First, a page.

In my song Now That You Know, (click here to listen on iTunes) the line at the end of the chorus is “Where do you go once you have released all that was yours, now that you know that way won’t work anymore.” It was a song I wrote for a man I met when I was in Colorado performing at the Rocky Mountain Folks Festival. It was his story of his life turning upside down. However, the chorus of that song could apply to anyone, and has applied to me on many occasions. The nature of being conscious and living in moment-to-moment awareness will show you all of the things that used to be okay but don’t work anymore. Colluding is one of these things.

It might be tempting to think that I’m telling you that you shouldn’t get triggered. That you should just be able to be all spiritual n’ shit, and keep it all inside. Not at all. Just like any habit, it could take time to shift this pattern. Here are some ways to begin that:

1 – Of course, the first thing is to set the intent.

You don’t have to get all woo-woo and light candles and burn incense. If this idea makes sense to you, make a decision right here in front of your computer. Ask your body to begin to alert you gently when you are losing energy to this behavior. Believe me, it will. It’ll be like Frodo’s sword turning blue neon when the orcs are around. Your body will become sensitive to the presence of collusion and your participation in it.

2 – Notice your behavior.

Just begin watching the little ways you find yourself in collusion. Watch how you let people make you insecure, make you angry, make you wish they liked you more. Watch when you are tempted to trash them. Of course, there will be times where you won’t notice the trashing until after it has happened. That’s okay. Just notice it.

3 – Vigilance

After you notice your behavior, and after you know you want to stop, you’ll have to use lots of energy to stop the behavior. It takes lots of vigilance. It takes self-restraint.

4 – The uncomfortable part.

If you do collude, or if you’re about to collude, sit quietly or write in your journal about it. Let your demons out. Let that part of you have a say. You don’t have to shame yourself, or sit for hours gnashing your teeth at the horror of it all. Just notice your stuff. “I feel envious because I’m not doing as well as she is.” “I feel betrayed and small because he found another partner, and I’m still alone.” Just notice it. Cry if you need to. Feel that uncomfortable feeling. That is the growth.

5 – If you do need to talk to a friend about something getting to you, containerize it.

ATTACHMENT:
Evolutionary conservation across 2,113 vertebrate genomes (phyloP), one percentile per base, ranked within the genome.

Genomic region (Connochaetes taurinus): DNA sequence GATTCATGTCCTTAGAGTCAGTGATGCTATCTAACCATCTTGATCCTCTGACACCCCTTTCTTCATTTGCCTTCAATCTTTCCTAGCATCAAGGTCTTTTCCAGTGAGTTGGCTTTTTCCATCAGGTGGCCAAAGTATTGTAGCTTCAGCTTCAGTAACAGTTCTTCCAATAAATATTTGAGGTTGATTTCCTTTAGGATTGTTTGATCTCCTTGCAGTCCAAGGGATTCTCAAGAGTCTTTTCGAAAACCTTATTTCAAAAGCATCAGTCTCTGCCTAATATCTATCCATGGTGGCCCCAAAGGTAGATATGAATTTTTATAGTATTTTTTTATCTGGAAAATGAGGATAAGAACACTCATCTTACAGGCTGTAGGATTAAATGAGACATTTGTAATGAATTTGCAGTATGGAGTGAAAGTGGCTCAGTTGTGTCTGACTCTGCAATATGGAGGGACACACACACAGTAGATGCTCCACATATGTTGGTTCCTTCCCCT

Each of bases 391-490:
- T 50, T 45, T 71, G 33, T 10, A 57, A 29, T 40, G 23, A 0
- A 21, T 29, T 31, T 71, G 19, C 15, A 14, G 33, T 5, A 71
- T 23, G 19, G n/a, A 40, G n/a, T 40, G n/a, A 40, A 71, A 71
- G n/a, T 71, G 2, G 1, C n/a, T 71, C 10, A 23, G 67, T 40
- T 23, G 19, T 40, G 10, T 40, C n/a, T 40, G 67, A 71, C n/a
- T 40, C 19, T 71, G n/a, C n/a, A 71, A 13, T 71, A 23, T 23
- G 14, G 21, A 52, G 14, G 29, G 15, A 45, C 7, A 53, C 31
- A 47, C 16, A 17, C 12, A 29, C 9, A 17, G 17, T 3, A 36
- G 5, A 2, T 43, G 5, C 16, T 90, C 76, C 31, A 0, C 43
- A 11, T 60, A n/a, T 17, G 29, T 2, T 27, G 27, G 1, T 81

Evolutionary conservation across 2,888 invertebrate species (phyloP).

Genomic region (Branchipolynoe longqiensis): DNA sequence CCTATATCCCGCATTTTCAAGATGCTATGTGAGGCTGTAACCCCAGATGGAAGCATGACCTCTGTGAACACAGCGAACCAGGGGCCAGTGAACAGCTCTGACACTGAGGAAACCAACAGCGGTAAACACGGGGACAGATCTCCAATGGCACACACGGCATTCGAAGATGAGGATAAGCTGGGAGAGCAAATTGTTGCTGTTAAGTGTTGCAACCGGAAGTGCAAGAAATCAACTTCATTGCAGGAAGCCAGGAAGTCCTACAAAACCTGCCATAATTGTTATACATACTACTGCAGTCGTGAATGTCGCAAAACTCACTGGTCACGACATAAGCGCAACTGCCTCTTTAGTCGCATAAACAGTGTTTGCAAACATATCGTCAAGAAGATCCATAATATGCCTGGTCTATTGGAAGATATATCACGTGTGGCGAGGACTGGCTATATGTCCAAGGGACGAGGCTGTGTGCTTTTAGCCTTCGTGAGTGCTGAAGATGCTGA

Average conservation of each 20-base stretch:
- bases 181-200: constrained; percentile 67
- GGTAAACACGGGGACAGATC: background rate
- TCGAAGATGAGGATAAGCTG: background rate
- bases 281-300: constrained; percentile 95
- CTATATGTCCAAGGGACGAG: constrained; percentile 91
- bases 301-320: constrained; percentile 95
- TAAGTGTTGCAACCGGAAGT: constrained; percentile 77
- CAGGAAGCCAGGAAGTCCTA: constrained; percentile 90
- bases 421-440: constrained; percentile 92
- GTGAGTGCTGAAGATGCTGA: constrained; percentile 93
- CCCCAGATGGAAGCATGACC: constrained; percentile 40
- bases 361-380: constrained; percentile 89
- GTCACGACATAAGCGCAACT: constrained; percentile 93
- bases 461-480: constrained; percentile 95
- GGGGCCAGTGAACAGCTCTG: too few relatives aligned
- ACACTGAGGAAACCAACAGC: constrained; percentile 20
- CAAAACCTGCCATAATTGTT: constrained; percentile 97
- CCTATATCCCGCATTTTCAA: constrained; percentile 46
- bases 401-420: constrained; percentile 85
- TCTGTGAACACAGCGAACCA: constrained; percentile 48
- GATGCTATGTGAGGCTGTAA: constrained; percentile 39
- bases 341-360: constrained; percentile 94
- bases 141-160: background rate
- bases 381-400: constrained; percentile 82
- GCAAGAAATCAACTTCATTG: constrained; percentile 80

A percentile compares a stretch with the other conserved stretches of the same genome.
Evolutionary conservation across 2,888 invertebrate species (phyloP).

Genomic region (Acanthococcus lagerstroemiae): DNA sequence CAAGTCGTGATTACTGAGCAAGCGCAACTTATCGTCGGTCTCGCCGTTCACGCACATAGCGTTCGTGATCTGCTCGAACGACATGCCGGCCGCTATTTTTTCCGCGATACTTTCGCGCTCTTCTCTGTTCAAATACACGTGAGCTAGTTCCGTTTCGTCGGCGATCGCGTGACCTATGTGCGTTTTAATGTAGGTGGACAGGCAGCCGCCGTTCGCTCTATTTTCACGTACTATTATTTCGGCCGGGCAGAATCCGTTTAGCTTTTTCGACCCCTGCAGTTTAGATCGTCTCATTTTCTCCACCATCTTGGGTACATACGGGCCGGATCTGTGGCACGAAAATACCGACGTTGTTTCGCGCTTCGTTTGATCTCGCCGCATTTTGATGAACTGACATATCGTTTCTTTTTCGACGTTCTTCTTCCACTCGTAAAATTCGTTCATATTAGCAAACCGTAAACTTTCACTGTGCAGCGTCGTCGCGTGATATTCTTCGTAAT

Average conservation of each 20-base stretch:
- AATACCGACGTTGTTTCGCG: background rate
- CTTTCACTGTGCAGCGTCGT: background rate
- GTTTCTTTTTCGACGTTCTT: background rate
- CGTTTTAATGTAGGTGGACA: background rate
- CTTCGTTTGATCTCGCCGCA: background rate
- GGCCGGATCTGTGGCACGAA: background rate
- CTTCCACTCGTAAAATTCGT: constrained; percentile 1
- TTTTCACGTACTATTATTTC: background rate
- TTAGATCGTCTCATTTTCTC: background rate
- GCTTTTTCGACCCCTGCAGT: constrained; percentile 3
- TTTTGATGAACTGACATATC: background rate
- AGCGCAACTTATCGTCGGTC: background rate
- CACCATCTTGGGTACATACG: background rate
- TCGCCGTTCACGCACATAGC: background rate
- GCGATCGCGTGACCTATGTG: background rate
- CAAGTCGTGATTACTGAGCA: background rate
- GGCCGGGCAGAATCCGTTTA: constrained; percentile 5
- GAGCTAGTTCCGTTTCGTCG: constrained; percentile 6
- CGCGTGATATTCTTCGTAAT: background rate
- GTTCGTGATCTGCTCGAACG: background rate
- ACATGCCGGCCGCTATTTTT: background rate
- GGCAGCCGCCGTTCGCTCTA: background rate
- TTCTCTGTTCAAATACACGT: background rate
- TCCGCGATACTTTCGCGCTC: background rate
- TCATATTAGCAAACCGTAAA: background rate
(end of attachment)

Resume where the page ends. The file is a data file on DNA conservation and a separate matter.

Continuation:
Open the discussion by creating a container: “I don’t want to stay in this place and I want you to help me see how I’m attracting this, or why this is getting to me.” Or “My intent is to move out of this discomfort, but this person is driving me nuts and bringing up all of my stuff, and I need you to hear me out without agreeing that I’m right.”

I remember calling my friend Kathy from Nashville when someone had triggered me and done something I found appalling. I called her and said, “Okay, I need five minutes to go nuts. Don’t agree with me. But I need to let loose because I’m so angry. We can be healthy after that.” And she laughed. And she listened. And then when I was calm, she offered thoughts to help me move away from the rage inside.

6 – Know yourself.

Know in advance what can send you into unconscious behavior. Is it fatigue, or hunger, or too much coffee? Is it just before you give a big presentation? Is it morning time when you’re starting to write? Once you understand this part of you, be gentle in that space. Be aware of those vulnerable times.

What I learned about myself since that night in Texas is that after performances I’m more vulnerable than at any other time. I can sign autographs and talk to people, but after that, I need to be quiet and peaceful in some way. Otherwise, the inner voices that want to analyze everything about the show will start creeping in silently. If I try to push myself to be social, I’ll get more tired and more vulnerable, and the voices will get louder and more Gollum-like, and that is when I tend to engage in unconscious behavior. Now that I know that, I can be much more aware after shows. I go back to my hotel room and take a shower. Or I read something funny or inspiring.

7 – Remember that putting energy on the thing you don’t want makes that thing stronger.

You do have an option to just get off of it. Get over it. Move on. Not everything requires you to process. What would happen if you just didn’t give any more energy to this person and this situation?

8 – Remember that sometimes there’s not an answer.

Sometimes you just have to be aware and allow the situation to open up slowly. Sometimes all you’ll know is that you are getting completely frustrated by someone, and all of your ugliness is coming out. The release might take time.

9 – Set a different intent.

Say it out loud. Be persistent. Once you see the situation clearly, choose to see this differently. Or just be willing to see this differently. Or pray to see this differently. Sit with your original intent again. Just be sure to do something that puts you back into the forward motion, the bigger place where you ultimately want to be, even if you can’t find your way there now.

The Good Stuff

When you stop allowing this knee-jerk behavior to happen, you have less tolerance for gossip, even Hollywood gossip. You get stronger. You have much more compassion. The ‘being nice’ part of this equation begins to come naturally, as ‘being kind.’ You attract stronger friends. You lose the desire for gossip. You see all of this for what it is: addiction, distraction, and a loss of your own energy. You get clear. And clarity feels great. When your heart starts to open, you require less and less vigilance because you simply won’t like the feeling that creeps inside of you when you’re tempted to collude.

And then there comes a point, according to Marty, that there’s not even the impulse to collude or to join in. It just doesn’t come up anymore. It’s organic. My commitment is to join her in that space.

13 COMMENTS ADD A COMMENT
  • jeannie kessel

    hi christine-
    i was just speaking with my partner a day or so ago about how people use and confuse gossip in relationships for intimacy, and well, how that actually perpetuates shallow relationships rather than intimate ones. and here i have stumbled upon your articles about “collusion”–yes, i am a bit of a late-comer to your blogs, hence the 2/11/09 response to the 7/7/06 topic–but am so grateful for the awareness and discernment you have addressed between collusion and gossip, and the importance of contracting oneself out of both. and yes, i agree, collusion does go deeper.